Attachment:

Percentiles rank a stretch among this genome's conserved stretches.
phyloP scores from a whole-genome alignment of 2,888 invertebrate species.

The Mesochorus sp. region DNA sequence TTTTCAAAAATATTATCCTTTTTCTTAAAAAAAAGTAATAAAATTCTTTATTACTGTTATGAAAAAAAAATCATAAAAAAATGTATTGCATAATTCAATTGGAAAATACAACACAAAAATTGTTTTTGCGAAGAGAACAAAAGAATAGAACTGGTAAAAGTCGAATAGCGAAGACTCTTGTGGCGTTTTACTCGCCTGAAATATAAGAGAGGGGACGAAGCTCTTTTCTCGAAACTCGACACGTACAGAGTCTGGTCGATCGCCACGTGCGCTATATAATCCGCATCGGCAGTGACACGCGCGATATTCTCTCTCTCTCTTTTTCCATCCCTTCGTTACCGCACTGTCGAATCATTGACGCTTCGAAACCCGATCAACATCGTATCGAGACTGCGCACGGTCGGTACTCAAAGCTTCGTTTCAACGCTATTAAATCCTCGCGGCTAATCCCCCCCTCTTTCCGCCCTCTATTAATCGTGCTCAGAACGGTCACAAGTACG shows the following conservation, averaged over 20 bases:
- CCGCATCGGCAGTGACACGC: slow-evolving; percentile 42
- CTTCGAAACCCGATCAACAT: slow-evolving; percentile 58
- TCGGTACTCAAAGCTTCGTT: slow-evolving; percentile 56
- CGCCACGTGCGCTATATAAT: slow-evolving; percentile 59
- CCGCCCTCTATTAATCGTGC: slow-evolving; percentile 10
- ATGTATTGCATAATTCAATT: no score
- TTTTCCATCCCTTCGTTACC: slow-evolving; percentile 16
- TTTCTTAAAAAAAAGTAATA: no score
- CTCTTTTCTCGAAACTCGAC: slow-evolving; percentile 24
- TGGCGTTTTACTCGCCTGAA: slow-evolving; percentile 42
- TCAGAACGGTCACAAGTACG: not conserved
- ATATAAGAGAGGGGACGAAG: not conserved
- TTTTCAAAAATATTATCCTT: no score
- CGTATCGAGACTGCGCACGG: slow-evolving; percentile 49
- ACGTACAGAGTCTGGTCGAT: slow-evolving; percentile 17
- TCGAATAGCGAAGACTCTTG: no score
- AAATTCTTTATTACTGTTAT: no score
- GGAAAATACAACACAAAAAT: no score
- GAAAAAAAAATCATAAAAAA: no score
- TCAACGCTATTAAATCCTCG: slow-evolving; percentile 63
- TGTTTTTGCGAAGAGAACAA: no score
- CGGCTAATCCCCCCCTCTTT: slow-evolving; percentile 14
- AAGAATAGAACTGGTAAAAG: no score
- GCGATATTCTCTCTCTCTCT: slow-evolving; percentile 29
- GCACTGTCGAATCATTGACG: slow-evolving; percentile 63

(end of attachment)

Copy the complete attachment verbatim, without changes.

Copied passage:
Percentiles rank a stretch among this genome's conserved stretches.
phyloP scores from a whole-genome alignment of 2,888 invertebrate species.

The Mesochorus sp. region DNA sequence TTTTCAAAAATATTATCCTTTTTCTTAAAAAAAAGTAATAAAATTCTTTATTACTGTTATGAAAAAAAAATCATAAAAAAATGTATTGCATAATTCAATTGGAAAATACAACACAAAAATTGTTTTTGCGAAGAGAACAAAAGAATAGAACTGGTAAAAGTCGAATAGCGAAGACTCTTGTGGCGTTTTACTCGCCTGAAATATAAGAGAGGGGACGAAGCTCTTTTCTCGAAACTCGACACGTACAGAGTCTGGTCGATCGCCACGTGCGCTATATAATCCGCATCGGCAGTGACACGCGCGATATTCTCTCTCTCTCTTTTTCCATCCCTTCGTTACCGCACTGTCGAATCATTGACGCTTCGAAACCCGATCAACATCGTATCGAGACTGCGCACGGTCGGTACTCAAAGCTTCGTTTCAACGCTATTAAATCCTCGCGGCTAATCCCCCCCTCTTTCCGCCCTCTATTAATCGTGCTCAGAACGGTCACAAGTACG shows the following conservation, averaged over 20 bases:
- CCGCATCGGCAGTGACACGC: slow-evolving; percentile 42
- CTTCGAAACCCGATCAACAT: slow-evolving; percentile 58
- TCGGTACTCAAAGCTTCGTT: slow-evolving; percentile 56
- CGCCACGTGCGCTATATAAT: slow-evolving; percentile 59
- CCGCCCTCTATTAATCGTGC: slow-evolving; percentile 10
- ATGTATTGCATAATTCAATT: no score
- TTTTCCATCCCTTCGTTACC: slow-evolving; percentile 16
- TTTCTTAAAAAAAAGTAATA: no score
- CTCTTTTCTCGAAACTCGAC: slow-evolving; percentile 24
- TGGCGTTTTACTCGCCTGAA: slow-evolving; percentile 42
- TCAGAACGGTCACAAGTACG: not conserved
- ATATAAGAGAGGGGACGAAG: not conserved
- TTTTCAAAAATATTATCCTT: no score
- CGTATCGAGACTGCGCACGG: slow-evolving; percentile 49
- ACGTACAGAGTCTGGTCGAT: slow-evolving; percentile 17
- TCGAATAGCGAAGACTCTTG: no score
- AAATTCTTTATTACTGTTAT: no score
- GGAAAATACAACACAAAAAT: no score
- GAAAAAAAAATCATAAAAAA: no score
- TCAACGCTATTAAATCCTCG: slow-evolving; percentile 63
- TGTTTTTGCGAAGAGAACAA: no score
- CGGCTAATCCCCCCCTCTTT: slow-evolving; percentile 14
- AAGAATAGAACTGGTAAAAG: no score
- GCGATATTCTCTCTCTCTCT: slow-evolving; percentile 29
- GCACTGTCGAATCATTGACG: slow-evolving; percentile 63